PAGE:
We’ll Always Have Paris
Harper Voyager 2009
An abiding image for me comes in the short story called ‘Remembrance, Ohio’. A couple apparently find themselves in a hot dusty town, uninhabited. They can’t agree on its name — is it Remembrance? Coldwater? Inclement? — or which state they’re in — Ohio? California? Nebraska? All they know is that they have found a familiar-looking porch on which to sit and reminisce, although they can’t quite recall precise details. Their confusion is heightened by half a dozen strangers who are searching for them. To escape they burst through the front door of the house, and slam it, and turn.
“There was nothing behind the front wall of the house except strutworks, canvas, boards, a small meadow, and a creek. A few arc-lights stood to each side. Stenciled on a papier-mâché inner wall was STUDIO #12.”
It’s all a façade, part of a movie set built on some Californian backlot, we assume. For me this fleeting image encapsulates the spirit of this collection of around a score of short stories: ordinary people adrift from their familiar world, often a small mid-American town, thrown or eased into unfamiliar situations, trying to retreat back to what they know. Eccentric Pietro makes his peace with conformity but loses his independence in the process. A mother visits a man who has had her son’s heart transplanted into him, hoping to recognise some aspect of her lost child. Astronauts on a mission to Mars feel alienation and a deep sense of loss until the Main Street of a typical US town, complete with facilities, is recreated in the Martian desert. Couples come together or face separation, find solace in each other or precipitate rupture.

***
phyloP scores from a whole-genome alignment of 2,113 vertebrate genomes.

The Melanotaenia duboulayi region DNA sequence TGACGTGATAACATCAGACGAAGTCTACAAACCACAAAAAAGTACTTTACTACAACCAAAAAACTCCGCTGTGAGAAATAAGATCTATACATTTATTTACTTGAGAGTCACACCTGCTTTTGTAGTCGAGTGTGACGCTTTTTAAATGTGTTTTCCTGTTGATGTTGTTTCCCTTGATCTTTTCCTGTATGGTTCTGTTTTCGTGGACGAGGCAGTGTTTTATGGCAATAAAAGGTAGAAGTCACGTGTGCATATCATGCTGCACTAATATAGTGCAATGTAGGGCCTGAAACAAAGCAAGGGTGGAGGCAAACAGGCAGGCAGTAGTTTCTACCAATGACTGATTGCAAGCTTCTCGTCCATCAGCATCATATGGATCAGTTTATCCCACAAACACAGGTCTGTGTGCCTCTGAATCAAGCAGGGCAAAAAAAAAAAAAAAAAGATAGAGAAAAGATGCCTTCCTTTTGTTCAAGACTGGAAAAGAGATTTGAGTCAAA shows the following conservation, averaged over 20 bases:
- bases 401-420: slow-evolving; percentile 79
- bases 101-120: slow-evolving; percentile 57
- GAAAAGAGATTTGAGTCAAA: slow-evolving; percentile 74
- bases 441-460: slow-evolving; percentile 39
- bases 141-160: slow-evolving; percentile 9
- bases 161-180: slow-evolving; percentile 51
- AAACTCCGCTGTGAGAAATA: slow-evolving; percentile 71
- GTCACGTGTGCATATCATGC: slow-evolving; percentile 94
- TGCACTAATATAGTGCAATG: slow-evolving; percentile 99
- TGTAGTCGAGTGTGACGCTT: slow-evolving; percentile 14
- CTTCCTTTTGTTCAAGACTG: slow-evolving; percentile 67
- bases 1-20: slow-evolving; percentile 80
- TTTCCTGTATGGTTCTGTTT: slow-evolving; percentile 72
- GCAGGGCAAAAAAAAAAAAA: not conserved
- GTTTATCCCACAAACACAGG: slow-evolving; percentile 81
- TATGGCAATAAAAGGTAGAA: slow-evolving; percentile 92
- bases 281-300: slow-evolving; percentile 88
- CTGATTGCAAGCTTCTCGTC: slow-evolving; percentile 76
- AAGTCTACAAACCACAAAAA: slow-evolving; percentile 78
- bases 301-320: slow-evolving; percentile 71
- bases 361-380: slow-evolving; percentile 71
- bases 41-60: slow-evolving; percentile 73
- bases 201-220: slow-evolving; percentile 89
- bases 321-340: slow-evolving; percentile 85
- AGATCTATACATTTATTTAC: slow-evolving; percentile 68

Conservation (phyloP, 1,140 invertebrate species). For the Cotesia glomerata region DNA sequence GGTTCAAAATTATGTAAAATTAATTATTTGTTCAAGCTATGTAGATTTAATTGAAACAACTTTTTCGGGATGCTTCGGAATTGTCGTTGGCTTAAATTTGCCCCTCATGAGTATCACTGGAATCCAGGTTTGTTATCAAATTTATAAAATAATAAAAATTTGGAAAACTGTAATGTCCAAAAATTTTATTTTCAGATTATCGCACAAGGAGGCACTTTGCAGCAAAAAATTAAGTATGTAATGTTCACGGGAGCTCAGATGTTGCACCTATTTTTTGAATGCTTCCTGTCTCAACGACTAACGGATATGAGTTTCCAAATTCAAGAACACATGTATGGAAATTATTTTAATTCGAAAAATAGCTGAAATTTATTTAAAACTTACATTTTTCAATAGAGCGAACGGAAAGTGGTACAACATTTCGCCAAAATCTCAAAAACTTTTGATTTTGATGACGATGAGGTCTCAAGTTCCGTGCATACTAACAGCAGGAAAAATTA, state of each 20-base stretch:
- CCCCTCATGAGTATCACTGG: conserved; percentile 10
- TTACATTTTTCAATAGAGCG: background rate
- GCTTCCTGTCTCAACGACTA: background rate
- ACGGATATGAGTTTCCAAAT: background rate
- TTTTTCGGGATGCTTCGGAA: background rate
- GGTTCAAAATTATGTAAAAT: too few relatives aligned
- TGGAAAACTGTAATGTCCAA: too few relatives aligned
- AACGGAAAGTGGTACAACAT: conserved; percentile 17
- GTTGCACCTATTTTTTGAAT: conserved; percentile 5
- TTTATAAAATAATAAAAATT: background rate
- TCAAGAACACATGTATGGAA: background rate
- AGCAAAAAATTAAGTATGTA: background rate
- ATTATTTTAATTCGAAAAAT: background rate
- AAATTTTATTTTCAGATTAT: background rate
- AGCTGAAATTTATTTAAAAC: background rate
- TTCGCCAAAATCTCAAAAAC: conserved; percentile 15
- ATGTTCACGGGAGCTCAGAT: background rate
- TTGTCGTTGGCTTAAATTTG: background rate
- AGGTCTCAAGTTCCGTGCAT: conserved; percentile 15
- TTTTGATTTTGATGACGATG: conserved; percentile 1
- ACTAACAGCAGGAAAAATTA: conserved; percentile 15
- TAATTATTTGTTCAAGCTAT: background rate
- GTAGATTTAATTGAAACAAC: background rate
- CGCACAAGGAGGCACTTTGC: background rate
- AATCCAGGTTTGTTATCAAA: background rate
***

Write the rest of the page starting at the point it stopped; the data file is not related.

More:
Bradbury had a touching faith in America, as his concluding short poem indicates: “We are the dream that other people dream.” Brought up in Waukegan, Illinois but moving to California in his early teens, he retained an apple-pie nostalgia for his childhood despite transplantation to the dream world that was Los Angeles; much of the surrealism surrounded these short stories comes, I feel, from the mixed marriage of contrasting milieus.
He long resisted being labelled as a science fiction writer, preferring to be seen as a fantasy author. In these short but haunting tales he takes us down unexpected paths, revealing the false fronts that many of us erect in order to hide our true interiors, not just from others but also from ourselves.
2015 Reading Challenge
Slightly cheating here: this should strictly speaking be a book which is a Pulitzer Prize winner, but instead I’ve gone for the late author himself, winner of the 2007 Pulitzer Prize Special Citation, who died in 2012. His citation noted his “distinguished, prolific and deeply influential career as an unmatched author of science fiction and fantasy”